TALLAHASSEE (CBSMiami/AP) – More and more Florida high school students are making the grade.
The state’s Department of Education released figures Monday which showed that the graduation rate increased to 80 percent in the 2010-11 school year. That number is one percent higher than the previous year, and nearly 10 percent higher than in the 2006-07 school year.
Hispanic students saw the greatest gains, rising two points to 77 percent.
Miami Dade School Superintendent Alberto Carvalho announced the results Monday afternoon flanked by school board members and principals.
He said Dade County schools saw a 5.6 percent increase from last year. The district is now boasting nearly a 78 percent graduation rate. That is just two percent shy from the states state’s rate.
Some of Miami-Dade’s most at-risk schools identified by the state saw the highest gains. One of those schools was Miami Norland Senior High School. It went from a 65 percent graduation rate last year to a 82.5 percent rate this year.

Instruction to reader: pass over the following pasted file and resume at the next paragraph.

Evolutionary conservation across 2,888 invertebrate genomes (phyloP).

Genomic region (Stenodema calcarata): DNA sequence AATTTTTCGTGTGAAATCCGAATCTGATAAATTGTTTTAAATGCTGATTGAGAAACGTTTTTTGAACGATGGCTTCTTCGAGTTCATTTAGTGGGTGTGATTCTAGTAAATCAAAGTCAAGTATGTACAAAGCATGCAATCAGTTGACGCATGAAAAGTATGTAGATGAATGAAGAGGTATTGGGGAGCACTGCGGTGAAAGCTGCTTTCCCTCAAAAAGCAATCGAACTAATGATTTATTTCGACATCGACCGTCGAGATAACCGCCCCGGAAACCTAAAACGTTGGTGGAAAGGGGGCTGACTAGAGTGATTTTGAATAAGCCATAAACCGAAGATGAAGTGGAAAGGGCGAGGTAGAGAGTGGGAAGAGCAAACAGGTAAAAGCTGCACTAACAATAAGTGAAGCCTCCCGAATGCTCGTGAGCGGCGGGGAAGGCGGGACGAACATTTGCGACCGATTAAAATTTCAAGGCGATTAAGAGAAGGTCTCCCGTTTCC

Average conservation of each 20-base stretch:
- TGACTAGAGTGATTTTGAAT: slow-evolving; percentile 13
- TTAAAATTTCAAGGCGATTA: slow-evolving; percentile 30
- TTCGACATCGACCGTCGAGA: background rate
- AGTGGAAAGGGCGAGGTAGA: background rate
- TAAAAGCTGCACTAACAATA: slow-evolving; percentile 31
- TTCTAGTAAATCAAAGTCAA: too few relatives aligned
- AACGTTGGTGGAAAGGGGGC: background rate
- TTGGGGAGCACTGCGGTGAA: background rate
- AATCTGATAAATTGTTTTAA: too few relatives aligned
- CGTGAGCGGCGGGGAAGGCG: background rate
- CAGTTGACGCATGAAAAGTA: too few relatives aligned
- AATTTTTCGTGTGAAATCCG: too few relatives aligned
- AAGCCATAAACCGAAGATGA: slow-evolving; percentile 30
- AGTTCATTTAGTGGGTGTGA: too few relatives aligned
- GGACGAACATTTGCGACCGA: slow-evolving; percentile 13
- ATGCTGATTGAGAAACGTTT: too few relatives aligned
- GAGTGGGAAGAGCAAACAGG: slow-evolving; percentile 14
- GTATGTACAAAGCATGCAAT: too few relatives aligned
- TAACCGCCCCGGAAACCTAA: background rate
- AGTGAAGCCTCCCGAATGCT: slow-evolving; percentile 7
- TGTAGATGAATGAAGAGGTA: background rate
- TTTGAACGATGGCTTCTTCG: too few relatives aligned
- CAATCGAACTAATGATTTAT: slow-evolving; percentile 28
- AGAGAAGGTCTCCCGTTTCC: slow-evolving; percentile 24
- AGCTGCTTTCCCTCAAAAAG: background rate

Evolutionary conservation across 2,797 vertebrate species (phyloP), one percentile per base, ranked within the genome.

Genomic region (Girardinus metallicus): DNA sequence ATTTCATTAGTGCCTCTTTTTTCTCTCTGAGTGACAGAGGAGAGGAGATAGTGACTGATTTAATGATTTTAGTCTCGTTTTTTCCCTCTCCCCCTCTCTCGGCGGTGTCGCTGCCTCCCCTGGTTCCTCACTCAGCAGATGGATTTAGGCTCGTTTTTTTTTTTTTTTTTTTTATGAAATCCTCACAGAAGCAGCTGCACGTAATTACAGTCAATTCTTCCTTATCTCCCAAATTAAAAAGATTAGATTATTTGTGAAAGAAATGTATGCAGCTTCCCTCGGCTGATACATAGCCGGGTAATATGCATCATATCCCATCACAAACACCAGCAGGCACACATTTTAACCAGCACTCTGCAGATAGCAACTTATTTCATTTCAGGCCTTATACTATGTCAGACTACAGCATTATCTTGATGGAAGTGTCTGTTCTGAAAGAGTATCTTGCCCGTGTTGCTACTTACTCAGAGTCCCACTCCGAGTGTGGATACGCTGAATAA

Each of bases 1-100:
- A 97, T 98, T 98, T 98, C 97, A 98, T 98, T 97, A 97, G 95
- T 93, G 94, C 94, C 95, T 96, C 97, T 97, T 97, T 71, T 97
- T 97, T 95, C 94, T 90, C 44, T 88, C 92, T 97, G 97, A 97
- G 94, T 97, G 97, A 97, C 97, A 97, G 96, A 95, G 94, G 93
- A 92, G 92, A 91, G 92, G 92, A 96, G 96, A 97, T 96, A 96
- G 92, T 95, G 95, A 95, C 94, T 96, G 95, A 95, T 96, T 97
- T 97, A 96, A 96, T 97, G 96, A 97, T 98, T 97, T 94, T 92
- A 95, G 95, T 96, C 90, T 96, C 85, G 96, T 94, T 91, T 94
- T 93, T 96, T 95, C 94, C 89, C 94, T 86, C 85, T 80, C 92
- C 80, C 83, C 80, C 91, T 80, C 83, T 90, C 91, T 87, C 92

“From day one we were monitoring the data, pushing students,” said Luis Solano, Norland’s principal. “We mentored students just to assure that we got over the hump.”
Solano was one of several principals hand picked and given the job last year by the Superintendent.
“I carefully selected these individuals because of their accomplishments in other schools,” said Carvalho. They’re courage, they’re not deterred by politics. The only politics they embrace are the politics of kids.”
Carvahlo also revamped the teaching staffs at some of the most at risk schools.
“We involuntarily transferred hundreds of teachers,” he said. “We did not renew the contracts of thousands of teachers over the past three years. We have demanded the very best and the very best did their very best for our kids.”
Miami-Dade Schools spokesman John Schuster said the state’s numbers are reflected locally. He said some of their schools, such as Miami Jackson Senior High (85%), Miami Edison Senor High (74%) and Southwest Miami High (89%) had some of the highest graduation rates in years.
But none of them topped the three perfect scores of 100 percent graduation rates seen by Mast Academy, New World School of the Arts and Young Women’s Preparatory Academy.
The graduation rate includes those receiving standard or special diplomas within four years of starting high school. It does not include GED recipients.
About 14 percent of the same group of students were retained or received a certificate of completion, and 5.5 percent were dropouts.
The dropout rate for all high school students was 1.9 percent, down slightly from the previous year.
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